Racist tweets: Should teens pay the price?

After President Obama was re-elected, the young racists came out in force.

After President Obama was re-elected, the young racists came out in force, said Tracie Egan Morrissey in Jezebel.com. On Facebook and Twitter, there was an eruption of racially loaded “hate speech” from high school and college students who proudly posted their names, faces, and even school affiliations. “No nigger should lead this country!!!” tweeted a football player from Xaverian High School in Brooklyn. A student at University Christian School in Jacksonville, Fla., wrote, “Did you hear the bad news? The monkey is staying for another 4 years.” These dumb posts will probably haunt these kids for the rest of their lives, said Kashmir Hill in Forbes.com. That’s because Jezebel.com decided to publish dozens of names and photos alongside the racist tweets and posts. These words will now be preserved indefinitely in cyberspace, and will show up if college admissions officers or potential employers do a Google search on their names. “This is the world we live in, kids. Stupid, offhand remarks at 16 may mean you don’t get a job at 26.”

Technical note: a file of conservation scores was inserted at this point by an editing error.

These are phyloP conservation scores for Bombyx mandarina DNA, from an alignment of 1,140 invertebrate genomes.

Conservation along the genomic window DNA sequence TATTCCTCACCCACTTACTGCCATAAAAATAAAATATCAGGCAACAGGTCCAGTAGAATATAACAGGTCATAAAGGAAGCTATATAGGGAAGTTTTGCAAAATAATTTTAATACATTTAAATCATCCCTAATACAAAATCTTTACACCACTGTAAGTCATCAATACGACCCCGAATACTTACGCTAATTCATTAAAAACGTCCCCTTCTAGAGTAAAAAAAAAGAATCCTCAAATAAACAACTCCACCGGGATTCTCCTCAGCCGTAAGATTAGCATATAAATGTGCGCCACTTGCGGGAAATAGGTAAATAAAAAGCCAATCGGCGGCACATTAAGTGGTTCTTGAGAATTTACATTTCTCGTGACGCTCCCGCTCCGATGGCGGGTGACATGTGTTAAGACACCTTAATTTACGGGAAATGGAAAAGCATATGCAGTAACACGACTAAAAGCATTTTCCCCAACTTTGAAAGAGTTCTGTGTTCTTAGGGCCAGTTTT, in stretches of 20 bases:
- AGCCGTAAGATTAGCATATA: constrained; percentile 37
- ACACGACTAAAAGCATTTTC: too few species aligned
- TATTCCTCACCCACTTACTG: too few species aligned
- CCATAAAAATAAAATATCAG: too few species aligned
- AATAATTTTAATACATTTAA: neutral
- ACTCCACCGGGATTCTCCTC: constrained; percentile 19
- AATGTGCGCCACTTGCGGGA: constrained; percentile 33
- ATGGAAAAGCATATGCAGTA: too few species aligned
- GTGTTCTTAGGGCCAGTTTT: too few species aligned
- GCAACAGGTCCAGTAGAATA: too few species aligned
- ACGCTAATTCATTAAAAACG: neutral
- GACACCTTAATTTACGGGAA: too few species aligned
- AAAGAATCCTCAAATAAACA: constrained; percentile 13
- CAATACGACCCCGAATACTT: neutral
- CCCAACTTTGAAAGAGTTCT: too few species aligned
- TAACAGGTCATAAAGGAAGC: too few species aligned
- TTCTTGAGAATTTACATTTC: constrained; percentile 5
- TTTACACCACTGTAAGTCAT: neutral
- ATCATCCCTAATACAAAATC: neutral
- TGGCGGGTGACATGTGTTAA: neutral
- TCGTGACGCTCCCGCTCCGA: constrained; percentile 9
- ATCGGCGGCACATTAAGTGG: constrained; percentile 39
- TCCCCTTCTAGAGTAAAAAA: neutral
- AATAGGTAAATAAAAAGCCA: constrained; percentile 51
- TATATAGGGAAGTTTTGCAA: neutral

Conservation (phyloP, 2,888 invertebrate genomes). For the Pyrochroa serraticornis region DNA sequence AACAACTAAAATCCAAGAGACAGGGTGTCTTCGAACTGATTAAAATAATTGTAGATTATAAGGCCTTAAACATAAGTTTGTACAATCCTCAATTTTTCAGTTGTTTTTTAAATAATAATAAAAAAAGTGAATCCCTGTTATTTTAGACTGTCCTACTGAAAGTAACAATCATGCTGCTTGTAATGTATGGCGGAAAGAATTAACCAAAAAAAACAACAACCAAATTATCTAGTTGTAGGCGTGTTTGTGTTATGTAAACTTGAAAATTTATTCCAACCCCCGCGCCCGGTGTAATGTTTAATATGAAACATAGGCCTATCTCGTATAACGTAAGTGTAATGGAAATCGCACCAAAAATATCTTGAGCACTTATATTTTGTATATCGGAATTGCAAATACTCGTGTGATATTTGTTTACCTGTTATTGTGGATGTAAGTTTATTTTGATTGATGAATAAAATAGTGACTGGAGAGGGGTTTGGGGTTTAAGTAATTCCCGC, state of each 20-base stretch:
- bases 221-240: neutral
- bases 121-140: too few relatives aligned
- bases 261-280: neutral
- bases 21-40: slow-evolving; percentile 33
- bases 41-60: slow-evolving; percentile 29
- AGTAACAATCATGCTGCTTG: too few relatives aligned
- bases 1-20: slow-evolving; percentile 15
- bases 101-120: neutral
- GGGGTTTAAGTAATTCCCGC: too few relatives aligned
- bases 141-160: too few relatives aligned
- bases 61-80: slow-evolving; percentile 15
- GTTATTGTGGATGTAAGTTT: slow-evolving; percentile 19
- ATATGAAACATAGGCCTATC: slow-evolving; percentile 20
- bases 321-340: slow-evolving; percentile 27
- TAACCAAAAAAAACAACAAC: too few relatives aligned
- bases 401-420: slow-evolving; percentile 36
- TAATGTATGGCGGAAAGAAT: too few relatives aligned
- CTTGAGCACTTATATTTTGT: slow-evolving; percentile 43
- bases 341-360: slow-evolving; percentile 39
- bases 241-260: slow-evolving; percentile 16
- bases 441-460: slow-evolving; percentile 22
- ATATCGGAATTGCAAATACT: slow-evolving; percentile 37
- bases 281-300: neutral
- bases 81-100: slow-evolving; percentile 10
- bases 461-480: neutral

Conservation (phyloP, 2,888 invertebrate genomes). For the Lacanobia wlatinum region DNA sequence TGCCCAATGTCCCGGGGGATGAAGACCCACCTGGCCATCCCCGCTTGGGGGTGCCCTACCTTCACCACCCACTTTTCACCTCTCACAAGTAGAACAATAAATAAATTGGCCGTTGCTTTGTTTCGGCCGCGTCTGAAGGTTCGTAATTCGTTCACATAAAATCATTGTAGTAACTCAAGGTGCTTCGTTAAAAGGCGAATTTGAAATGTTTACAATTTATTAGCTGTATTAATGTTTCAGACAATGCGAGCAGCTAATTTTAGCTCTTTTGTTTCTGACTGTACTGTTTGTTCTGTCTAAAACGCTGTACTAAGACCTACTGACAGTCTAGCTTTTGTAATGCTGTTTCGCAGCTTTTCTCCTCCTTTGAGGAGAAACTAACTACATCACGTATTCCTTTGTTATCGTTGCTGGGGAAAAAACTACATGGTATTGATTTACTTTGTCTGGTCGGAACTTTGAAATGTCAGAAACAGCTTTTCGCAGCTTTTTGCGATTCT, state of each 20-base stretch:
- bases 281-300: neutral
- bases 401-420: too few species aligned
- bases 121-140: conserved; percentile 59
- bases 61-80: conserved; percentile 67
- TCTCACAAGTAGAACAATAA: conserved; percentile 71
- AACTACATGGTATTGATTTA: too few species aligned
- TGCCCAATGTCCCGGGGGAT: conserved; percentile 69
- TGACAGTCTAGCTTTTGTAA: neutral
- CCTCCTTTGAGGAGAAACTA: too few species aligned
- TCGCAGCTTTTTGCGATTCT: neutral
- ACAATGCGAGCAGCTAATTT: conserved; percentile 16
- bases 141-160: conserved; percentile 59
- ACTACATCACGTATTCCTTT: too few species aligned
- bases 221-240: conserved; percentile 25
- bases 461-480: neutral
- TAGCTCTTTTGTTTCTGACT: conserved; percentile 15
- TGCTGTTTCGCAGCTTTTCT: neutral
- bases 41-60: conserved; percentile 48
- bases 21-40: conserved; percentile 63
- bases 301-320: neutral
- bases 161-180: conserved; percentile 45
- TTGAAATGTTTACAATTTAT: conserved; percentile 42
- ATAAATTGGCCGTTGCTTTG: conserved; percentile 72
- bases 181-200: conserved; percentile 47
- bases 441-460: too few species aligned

Young people say stupid things “all the time,” said Katy Waldman in Slate.com. They act impulsively, try on roles, and test boundaries—mostly to impress their friends. For a “self-righteous” website to shame these stupid kids publicly and damage their futures is “petty and vindictive.” I doubt that this kind of public shaming will make the students reconsider their views, said Emily Bazelon, alsoin Slate.com. If you’re attacked and punished for saying something that you thought only a few friends would hear, “wouldn’t you feel anger more than remorse?” Most teenagers have no real idea how exposed they are on social-media sites, and companies like Facebook and Tumblr, which profit from constant sharing, have made “a cold calculation not to remind them.”

Teenagers understand very well how the Internet works, said Matt Buchanan in BuzzFeed.com. Real names and faces have always been the currency of social media. And since more and more of our lives are lived online, it is no longer some separate space where you get to adopt a persona without responsibility; the accepted “rules and sensibilities” of society now govern our conduct there as well. Using racist or sexist insults, or making threats, is very likely to bring negative consequences. “If you don’t know that already, you should now.”

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